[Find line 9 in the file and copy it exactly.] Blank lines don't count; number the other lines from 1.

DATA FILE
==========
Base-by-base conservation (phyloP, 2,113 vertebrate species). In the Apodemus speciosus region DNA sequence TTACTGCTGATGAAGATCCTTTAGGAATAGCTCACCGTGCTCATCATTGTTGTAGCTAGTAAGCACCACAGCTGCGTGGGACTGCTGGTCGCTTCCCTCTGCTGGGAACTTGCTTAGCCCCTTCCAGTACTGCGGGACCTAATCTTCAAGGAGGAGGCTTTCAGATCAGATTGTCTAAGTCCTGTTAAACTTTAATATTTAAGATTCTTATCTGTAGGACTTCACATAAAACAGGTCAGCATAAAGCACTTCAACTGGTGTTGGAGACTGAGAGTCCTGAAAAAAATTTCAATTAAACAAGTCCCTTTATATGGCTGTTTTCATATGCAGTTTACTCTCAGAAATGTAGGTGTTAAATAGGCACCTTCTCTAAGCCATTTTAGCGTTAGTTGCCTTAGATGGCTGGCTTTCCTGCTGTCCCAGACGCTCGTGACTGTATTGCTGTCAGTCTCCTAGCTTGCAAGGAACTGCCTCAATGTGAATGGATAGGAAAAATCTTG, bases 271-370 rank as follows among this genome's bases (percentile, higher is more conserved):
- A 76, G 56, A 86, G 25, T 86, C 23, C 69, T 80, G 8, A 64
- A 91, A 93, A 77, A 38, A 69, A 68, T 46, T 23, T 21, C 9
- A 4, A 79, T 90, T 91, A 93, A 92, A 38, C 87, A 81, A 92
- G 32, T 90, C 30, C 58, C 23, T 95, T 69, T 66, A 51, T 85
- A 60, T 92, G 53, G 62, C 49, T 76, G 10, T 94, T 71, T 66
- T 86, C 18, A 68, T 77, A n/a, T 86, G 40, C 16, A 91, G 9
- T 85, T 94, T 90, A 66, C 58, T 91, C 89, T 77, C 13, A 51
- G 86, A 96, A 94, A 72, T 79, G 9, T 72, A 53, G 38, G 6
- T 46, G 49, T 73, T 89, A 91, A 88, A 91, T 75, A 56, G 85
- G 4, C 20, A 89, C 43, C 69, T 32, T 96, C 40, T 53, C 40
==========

- G 86, A 96, A 94, A 72, T 79, G 9, T 72, A 53, G 38, G 6